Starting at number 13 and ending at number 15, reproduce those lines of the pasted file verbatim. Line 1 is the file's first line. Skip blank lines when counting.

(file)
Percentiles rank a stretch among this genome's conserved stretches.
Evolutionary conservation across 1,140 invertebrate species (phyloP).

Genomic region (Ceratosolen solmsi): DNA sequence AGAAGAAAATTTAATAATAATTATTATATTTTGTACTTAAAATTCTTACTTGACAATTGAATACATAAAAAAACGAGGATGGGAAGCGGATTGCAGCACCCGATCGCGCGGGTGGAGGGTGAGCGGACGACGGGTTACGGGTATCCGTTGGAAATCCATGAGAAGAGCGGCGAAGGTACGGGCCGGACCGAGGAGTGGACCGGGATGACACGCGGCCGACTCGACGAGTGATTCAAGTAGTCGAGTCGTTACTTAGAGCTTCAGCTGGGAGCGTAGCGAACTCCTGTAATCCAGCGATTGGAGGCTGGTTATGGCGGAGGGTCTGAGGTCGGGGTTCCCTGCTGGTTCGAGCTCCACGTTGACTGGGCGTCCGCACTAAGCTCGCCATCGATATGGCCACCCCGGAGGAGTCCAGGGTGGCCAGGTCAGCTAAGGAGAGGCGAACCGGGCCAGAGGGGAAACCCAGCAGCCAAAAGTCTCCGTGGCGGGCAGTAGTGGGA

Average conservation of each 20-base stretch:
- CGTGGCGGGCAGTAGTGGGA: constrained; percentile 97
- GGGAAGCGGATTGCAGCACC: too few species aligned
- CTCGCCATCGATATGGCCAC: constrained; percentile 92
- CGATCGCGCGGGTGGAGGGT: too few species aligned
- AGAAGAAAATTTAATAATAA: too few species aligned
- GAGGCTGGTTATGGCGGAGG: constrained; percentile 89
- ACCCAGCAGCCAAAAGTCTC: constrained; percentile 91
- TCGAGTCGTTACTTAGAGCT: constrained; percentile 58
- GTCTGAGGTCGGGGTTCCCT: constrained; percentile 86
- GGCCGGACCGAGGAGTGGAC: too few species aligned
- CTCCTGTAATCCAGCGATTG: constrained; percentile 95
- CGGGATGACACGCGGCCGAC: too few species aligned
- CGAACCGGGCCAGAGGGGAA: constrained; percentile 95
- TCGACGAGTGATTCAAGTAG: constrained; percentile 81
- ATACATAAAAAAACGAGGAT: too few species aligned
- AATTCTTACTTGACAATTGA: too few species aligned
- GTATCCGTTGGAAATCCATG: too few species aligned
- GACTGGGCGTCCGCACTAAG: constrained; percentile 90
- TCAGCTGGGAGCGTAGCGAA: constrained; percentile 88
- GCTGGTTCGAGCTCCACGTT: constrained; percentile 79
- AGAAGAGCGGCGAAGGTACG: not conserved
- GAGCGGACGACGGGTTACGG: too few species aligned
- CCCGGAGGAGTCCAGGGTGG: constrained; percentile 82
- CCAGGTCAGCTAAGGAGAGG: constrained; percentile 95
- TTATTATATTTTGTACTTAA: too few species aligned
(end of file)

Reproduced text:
- GTCTGAGGTCGGGGTTCCCT: constrained; percentile 86
- GGCCGGACCGAGGAGTGGAC: too few species aligned
- CTCCTGTAATCCAGCGATTG: constrained; percentile 95